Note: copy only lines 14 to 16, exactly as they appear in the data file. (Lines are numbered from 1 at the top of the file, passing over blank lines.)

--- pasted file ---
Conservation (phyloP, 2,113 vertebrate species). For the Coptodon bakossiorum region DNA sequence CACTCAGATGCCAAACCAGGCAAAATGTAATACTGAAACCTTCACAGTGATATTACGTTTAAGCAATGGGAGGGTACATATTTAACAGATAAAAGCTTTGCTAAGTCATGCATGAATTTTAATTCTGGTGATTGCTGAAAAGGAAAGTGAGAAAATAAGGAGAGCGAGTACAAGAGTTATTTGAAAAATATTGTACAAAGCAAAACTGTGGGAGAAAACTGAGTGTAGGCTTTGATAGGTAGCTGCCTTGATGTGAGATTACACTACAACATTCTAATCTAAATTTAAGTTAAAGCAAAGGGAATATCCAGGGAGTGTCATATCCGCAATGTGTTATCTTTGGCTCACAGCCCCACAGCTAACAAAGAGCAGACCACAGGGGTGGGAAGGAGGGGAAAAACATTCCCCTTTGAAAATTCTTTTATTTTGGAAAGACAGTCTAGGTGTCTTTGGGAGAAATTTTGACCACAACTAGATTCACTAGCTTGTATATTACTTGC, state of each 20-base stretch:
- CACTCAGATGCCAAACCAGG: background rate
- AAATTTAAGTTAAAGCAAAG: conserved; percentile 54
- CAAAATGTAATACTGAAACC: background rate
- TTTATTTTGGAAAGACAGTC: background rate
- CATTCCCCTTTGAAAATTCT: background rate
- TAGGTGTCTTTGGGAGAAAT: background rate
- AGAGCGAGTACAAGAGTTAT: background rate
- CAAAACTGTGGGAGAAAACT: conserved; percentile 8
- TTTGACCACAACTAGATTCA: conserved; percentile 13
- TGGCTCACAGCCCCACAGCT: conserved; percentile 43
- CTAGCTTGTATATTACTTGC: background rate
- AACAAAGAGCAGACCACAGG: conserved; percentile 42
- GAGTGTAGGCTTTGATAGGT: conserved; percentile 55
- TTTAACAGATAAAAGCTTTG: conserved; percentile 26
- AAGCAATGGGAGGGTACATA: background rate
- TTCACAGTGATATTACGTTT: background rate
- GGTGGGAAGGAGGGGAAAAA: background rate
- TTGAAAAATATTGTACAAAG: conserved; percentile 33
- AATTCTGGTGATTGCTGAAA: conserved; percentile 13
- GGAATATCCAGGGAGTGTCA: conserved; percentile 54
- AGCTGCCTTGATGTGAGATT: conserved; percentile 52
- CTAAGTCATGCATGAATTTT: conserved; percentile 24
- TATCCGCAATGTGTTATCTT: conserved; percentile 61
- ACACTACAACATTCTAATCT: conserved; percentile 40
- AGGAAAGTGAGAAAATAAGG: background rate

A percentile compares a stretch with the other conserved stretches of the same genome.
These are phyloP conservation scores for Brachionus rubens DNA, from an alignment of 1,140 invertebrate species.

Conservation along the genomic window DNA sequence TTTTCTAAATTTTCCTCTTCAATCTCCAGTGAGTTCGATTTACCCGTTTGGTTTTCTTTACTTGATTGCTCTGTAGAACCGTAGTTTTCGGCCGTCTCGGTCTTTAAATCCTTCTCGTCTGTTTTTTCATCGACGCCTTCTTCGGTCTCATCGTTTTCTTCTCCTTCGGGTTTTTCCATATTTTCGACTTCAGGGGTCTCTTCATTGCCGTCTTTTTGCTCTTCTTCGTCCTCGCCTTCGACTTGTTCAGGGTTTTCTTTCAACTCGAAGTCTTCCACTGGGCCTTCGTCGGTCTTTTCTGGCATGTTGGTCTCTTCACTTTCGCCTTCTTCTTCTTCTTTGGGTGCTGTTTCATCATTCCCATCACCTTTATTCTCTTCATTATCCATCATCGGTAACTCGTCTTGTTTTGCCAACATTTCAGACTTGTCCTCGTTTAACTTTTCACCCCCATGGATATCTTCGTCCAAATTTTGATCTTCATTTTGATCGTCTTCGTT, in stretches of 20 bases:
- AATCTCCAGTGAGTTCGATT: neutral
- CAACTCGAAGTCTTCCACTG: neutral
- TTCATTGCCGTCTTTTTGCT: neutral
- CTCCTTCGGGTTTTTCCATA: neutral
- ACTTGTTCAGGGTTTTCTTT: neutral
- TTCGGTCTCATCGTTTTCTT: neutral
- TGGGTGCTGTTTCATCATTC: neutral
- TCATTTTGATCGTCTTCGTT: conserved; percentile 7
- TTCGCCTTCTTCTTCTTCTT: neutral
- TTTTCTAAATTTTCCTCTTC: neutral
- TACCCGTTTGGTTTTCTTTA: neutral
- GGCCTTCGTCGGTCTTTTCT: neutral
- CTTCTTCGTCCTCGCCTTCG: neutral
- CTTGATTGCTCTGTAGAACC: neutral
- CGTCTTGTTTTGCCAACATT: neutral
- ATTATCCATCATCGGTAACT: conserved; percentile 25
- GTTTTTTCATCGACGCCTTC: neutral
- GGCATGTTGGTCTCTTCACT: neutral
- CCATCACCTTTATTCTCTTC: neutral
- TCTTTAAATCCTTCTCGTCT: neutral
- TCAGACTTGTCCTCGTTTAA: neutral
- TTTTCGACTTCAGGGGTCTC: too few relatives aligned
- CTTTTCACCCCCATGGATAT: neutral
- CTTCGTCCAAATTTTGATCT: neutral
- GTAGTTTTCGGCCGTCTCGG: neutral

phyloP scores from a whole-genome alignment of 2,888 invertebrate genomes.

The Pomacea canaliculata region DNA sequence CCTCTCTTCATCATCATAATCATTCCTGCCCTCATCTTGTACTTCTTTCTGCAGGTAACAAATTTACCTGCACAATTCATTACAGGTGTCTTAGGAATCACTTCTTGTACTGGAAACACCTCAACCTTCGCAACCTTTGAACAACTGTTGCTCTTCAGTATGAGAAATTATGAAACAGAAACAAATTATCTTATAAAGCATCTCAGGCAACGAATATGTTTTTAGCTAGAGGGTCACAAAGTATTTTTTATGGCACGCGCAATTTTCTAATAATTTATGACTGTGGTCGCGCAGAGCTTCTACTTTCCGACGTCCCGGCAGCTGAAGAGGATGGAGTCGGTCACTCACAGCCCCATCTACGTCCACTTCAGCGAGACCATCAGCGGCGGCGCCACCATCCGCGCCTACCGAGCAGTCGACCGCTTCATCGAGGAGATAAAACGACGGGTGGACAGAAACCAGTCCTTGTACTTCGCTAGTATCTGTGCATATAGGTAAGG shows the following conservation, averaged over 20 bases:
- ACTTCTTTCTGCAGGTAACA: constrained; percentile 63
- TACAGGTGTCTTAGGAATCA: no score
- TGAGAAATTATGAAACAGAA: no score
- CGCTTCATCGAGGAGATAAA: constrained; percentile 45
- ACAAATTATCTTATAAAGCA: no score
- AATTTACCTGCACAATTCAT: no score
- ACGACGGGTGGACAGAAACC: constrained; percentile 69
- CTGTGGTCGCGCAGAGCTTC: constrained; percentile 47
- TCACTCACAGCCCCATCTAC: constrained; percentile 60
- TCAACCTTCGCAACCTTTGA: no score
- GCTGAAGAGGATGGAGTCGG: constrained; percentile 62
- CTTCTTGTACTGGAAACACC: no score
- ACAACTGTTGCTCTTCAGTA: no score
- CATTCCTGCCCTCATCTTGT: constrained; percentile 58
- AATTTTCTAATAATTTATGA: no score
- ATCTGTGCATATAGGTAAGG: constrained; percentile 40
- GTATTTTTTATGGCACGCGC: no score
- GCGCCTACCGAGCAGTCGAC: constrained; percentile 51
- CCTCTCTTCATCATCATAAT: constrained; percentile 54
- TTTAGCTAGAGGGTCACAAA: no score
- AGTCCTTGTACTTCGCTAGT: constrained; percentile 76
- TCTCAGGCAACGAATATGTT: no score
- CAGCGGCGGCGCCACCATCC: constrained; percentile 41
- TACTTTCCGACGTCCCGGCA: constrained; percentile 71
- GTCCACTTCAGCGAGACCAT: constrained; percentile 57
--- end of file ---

- GAGTGTAGGCTTTGATAGGT: conserved; percentile 55
- TTTAACAGATAAAAGCTTTG: conserved; percentile 26
- AAGCAATGGGAGGGTACATA: background rate